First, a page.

For those who enjoy action-filled plays with sparkling and witty dialogue, this is definitely not the work of literature for you. However, if you are willing to sit through a lot of dialogue with contradictions and occasional meaningless blabbering to unlock the deeper meaning, then this play is worth a read.

Age rating: 15+
Star rating: 4 stars

Dec 12, 2018

"We always find something, eh Didi, to let us think we exist?”
The play is about Not the emptiness of one’s existence but the emptiness of existence itself. The characters have no personality, no goal, no obstacle to overcome they are just waiting. Waiting for Godot to come, waiting for Godot to give them meaning to existence.

Aug 23, 2018

I listened to the audio version of this play which adds to the story. This sad tale of two homeless men who wait day in and day out for Mr. Godot. They want to leave, but cannot because they have to wait for him. The story shares their daily adventures that are both humorous and sad.

Jan 28, 2018

In this short dramatic play, two homeless men, Vladimir and Estragon, sit around passively waiting for someone named Godot to arrive. Beckett is a master of comedic wordplay and the play's sparse minimalism offers several different allegorical interpretations.

Apr 25, 2017

This is one of many significant plays from the 20th century. Beckett's minimalistic approach to the absurd, as well as his witty and strange characters, show his tragicomedic form to be painstakingly crafted, intense, complex, and moving. Waiting for Godot shows the human condition to be difficult, indefinable, and unresolved.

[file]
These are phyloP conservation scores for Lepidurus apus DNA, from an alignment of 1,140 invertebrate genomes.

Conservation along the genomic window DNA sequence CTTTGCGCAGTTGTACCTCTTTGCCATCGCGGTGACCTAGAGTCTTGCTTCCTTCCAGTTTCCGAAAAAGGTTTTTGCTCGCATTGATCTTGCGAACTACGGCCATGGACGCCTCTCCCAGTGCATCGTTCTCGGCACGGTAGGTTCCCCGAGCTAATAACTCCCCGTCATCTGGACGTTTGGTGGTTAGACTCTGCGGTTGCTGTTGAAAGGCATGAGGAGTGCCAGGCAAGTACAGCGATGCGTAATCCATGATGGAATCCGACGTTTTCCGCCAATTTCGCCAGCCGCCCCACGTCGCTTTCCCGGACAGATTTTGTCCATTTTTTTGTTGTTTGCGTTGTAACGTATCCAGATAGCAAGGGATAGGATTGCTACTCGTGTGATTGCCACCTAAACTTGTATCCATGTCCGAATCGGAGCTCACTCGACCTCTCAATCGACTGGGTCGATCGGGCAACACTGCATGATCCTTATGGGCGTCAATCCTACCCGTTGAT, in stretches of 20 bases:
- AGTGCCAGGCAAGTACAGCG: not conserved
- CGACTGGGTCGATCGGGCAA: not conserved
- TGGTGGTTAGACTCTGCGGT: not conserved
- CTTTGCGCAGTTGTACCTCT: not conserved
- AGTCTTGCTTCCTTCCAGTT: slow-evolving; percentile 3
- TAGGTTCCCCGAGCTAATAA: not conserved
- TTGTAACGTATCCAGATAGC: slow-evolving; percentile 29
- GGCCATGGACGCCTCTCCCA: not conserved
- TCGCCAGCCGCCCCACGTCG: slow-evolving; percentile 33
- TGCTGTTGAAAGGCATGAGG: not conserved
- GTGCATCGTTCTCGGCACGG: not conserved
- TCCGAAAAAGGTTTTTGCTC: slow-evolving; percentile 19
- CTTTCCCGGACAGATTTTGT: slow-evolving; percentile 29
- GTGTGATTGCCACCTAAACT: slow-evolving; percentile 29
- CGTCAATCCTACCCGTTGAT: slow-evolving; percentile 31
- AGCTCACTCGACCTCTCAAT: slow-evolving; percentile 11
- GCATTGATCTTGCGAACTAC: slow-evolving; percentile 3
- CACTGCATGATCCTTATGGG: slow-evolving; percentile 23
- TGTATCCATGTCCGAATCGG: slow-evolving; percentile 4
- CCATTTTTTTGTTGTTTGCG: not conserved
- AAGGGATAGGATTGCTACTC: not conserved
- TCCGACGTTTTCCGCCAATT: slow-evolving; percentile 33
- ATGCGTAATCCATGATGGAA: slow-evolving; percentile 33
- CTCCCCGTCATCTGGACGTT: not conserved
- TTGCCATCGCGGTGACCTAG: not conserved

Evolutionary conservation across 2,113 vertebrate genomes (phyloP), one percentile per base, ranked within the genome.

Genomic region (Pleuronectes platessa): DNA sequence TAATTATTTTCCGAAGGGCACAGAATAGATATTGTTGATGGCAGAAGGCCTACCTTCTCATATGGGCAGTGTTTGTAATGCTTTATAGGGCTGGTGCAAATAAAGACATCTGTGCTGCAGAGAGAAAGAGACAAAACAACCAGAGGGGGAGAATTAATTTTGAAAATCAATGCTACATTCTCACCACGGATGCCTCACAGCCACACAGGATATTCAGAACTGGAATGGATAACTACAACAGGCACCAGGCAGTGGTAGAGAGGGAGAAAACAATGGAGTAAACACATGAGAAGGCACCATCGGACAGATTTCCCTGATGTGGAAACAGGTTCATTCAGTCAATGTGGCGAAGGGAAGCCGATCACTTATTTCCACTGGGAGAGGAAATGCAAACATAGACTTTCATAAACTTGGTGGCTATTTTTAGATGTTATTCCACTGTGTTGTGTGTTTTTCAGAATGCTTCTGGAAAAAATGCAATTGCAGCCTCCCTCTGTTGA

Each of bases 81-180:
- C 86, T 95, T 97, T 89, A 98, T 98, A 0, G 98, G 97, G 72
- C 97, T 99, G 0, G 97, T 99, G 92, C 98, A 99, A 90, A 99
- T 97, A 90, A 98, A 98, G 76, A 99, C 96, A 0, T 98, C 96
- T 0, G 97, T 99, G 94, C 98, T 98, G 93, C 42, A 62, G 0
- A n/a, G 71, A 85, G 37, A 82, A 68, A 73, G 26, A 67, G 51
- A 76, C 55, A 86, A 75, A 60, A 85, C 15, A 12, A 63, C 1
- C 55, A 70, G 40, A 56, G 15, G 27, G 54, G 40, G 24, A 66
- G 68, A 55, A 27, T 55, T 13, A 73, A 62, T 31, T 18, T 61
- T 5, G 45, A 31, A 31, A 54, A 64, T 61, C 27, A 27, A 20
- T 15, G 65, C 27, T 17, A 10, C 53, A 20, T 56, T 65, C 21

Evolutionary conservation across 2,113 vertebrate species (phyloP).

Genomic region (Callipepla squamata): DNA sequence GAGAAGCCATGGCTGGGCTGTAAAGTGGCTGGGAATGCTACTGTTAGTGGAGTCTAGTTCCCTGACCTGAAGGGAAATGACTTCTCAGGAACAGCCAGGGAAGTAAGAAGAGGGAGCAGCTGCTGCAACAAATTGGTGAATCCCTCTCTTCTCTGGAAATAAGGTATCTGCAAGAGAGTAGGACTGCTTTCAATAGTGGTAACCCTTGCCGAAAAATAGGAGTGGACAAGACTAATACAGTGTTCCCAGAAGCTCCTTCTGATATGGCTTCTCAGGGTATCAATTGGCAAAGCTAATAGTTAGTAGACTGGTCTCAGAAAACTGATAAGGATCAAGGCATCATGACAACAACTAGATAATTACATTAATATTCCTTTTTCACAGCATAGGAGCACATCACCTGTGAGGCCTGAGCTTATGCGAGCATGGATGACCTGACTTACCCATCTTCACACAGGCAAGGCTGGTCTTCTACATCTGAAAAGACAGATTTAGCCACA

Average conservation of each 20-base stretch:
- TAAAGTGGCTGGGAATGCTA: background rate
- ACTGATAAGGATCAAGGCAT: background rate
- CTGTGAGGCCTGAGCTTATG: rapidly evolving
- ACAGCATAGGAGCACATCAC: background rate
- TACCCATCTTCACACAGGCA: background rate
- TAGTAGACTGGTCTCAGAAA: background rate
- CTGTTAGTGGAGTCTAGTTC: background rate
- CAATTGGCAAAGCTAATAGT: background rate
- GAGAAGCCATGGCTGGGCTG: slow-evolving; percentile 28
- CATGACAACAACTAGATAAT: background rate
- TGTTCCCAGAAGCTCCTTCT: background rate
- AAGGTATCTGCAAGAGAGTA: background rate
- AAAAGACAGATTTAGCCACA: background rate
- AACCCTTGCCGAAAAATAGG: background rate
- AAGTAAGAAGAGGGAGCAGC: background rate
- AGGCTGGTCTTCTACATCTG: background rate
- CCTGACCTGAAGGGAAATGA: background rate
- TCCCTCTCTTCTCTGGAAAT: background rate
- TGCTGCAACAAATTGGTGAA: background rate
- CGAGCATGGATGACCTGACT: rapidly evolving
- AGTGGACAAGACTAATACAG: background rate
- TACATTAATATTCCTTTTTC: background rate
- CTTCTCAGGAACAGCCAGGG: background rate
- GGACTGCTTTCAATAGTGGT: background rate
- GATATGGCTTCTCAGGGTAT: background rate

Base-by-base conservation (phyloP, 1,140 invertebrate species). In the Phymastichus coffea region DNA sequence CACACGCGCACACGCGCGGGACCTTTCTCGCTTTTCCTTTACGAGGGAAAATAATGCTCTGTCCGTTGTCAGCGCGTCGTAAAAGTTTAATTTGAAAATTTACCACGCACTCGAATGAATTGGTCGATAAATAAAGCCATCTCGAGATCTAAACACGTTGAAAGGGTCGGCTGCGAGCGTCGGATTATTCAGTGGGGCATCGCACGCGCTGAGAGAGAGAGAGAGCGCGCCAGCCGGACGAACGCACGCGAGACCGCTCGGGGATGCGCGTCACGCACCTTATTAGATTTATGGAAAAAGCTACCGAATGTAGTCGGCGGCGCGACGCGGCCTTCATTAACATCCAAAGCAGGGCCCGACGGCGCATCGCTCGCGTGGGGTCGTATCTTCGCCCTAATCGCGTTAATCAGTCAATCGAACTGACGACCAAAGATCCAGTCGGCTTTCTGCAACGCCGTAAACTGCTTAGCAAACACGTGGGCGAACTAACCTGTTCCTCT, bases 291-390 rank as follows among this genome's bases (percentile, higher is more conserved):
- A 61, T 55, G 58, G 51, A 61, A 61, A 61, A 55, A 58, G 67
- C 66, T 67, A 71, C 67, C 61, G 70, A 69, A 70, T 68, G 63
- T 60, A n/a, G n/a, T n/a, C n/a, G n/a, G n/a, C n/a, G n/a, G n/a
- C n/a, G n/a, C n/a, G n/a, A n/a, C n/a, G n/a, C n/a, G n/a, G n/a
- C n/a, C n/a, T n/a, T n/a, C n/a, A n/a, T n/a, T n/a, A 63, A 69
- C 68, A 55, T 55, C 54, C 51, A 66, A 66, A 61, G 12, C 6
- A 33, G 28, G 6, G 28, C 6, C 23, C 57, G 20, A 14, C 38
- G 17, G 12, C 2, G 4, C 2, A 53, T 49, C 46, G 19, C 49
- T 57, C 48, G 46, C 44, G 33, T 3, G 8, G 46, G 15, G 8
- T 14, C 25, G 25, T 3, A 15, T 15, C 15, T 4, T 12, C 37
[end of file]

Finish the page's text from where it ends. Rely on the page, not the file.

Jun 08, 2015

A 20th century classic.

kurthallsman Oct 27, 2014

Definitely one of the greatest plays ever written. The Hamlet of the 20th Century.

May 02, 2013

This had an Abbot and Costello feel to it, like I was reading the "Who's on first" routine. I can imagine it being much more amusing on stage; it was a bit frustrating as a book.

Dec 27, 2008

"Waiting for Godot" is one of the titles selected by writer Yann Martel to provide to Canadian Prime Minister Stephen Harper, to encourage an appreciation of the arts in the PM, and to also help him with his stillness and thoughtfulness. Martel has regularly sent books from a wide range of literary traditions to Harper, and has devoted a Web site to the book list and his kind and considered covering letters with each volume. Sadly, I think the whole exercise has been a rather "Waiting for Godot" exercise for Martel - I don't think he has received a single response or acknowledgement.

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Aug 24, 2013

liya6 thinks this title is suitable for 14 years and over

Sep 25, 2012

Olasoko17 thinks this title is suitable for between the ages of 19 and 99

Mar 23, 2012

Dr_Inferno thinks this title is suitable for All Ages


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Aug 24, 2013

Sexual Content: Some


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May 02, 2013

E: I can't go on like this. V: That's what you think.